By Anthony St. Clair
For the Oregon Beer Growler
It’s the start of a new year, so time to brace yourself and get up to speed on some of the upcoming developments in the craft beer scene from Eugene to Roseburg to McMinnville.
Alesong Tasting Room and Beer Club
Currently the newest brewery in the Eugene/Springfield area, Alesong Brewing & Blending starts 2017 with additional developments: the opening of a rural tasting room and inclusion in a beer club.
Located on 4.5 acres bordering a winery about 20 miles southwest of downtown Eugene, the 3,500-square-foot facility will house a barrel room, production facility and tasting room. Co-founder Matt Van Wyk expects a spring opening.
Meanwhile, Alesong beers will be among the offerings in the Rare Beer Club, one of the memberships offered by monthlyclubs.com. “We were so happy to have connected with Alesong,” says Kris Calef, monthlyclubs.com president. “I can honestly say that I haven’t been as excited about working with a brewery as I was after tasting Gin Hop Farm. Outstanding beers.”
New Name for Mancave
After a year of ups and downs, including the loss of its brewery space, Mancave Brewing Company has established an alternating proprietorship arrangement with Elk Horn Brewery. To further mark the brewery’s new chapter, founder Brandon Woodruff has also renamed the business. With limited production of less than 25 barrels per month, Manifest Beer Company plans to release a beer per month, with limited keg distribution in the Eugene and Portland areas. The first release will be Exalted IPA.
“We wanted to give up more often than not, so many things piled against us at once,” said Woodruff on the brewery’s Facebook page. “Only two things kept us going: an insatiable search for beers unlike any other, and our family of followers.”
Oakshire Takes It Back to the Brewery
While visitors to Oakshire Brewing now come to its Public House in the Whiteaker area, the 10-year-old establishment wanted to take things back to its roots. The public will once again be welcomed into its production brewery, complete with a small tasting room — a tradition that had been abandoned for some time.
During the summer of 2017, Oakshire plans to resume Friday tastings “that were once a staple of the Oakshire beer experience,” says co-founder Jeff Althouse. “Beer, brewery tours, music and food carts will showcase the roots of our small company and allow our old and new friends to enjoy a beer at the location where it all happens.” More details will be announced in spring.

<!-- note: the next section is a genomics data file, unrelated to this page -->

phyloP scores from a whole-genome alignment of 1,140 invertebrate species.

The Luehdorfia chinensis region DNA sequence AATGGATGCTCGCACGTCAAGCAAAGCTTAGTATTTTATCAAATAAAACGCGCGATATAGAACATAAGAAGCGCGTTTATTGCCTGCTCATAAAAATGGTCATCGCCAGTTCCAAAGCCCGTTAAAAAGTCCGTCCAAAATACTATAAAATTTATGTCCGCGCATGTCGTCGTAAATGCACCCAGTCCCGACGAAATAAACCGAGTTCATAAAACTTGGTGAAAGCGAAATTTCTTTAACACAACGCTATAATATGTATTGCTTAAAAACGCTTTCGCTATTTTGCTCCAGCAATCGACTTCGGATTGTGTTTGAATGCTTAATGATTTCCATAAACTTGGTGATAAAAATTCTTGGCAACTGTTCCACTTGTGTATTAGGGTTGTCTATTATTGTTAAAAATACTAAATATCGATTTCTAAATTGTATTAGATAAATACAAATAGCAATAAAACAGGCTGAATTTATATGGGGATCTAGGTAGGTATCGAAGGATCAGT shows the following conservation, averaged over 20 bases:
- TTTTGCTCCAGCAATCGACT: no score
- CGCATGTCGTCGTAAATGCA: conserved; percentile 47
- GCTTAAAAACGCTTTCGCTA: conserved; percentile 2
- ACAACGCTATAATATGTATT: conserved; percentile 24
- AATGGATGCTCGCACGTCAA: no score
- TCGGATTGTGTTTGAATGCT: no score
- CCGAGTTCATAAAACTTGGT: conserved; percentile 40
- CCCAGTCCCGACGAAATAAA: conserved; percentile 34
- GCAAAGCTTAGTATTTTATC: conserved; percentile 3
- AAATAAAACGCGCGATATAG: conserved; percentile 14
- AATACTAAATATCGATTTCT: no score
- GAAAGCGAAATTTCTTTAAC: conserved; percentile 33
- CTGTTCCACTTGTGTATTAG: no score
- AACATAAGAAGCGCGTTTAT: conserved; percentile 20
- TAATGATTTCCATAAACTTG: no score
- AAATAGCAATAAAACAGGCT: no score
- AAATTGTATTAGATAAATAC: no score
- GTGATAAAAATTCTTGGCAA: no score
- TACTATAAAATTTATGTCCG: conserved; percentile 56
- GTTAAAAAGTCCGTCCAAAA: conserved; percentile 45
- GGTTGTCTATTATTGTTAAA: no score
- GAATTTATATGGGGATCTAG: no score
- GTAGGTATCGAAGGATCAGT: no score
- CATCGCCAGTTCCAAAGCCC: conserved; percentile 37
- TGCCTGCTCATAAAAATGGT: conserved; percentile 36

Oakshire will also bump up its CORE seasonal line: Sun Made Raspberry Berliner Weisse, with real raspberries, will be released in February 2017, followed by the original Sun Made Cucumber Berliner Weisse in May. Oakshire has added dedicated equipment for kettle souring and plans to release more sour beers.
Ninkasi’s Three Bs
Ninkasi goes into 2017 with a new distribution partnership with Bigfoot Beverages, a new director of brewing process development and a return of their popular Believer Double Red Ale.
Beginning this month, Eugene-based Bigfoot will distribute bottled Ninkasi beers to off-premise accounts in Eugene. This change will allow Ninkasi’s local distribution team to focus on sales to area bars and restaurants.
While completing his doctorate in Brewing Science at Oregon State University, Daniel Sharp interned at Ninkasi. Now with his completed Ph.D., Sharp returns to Ninkasi — but as the brewery’s new director of brewing process development. Drawing on his research on hop utilization and impacts to flavor and aroma in brewing, Sharp will focus on improving Ninkasi’s brewing capabilities as well as leading educational and research efforts.
And did you believe that Believer could come back? Originally released as a winter seasonal in 2006, the popular double red ale returns through April as part of Ninkasi’s Seasonal Release Series. A portion of all Believer sales will be contributed to three national nonprofits.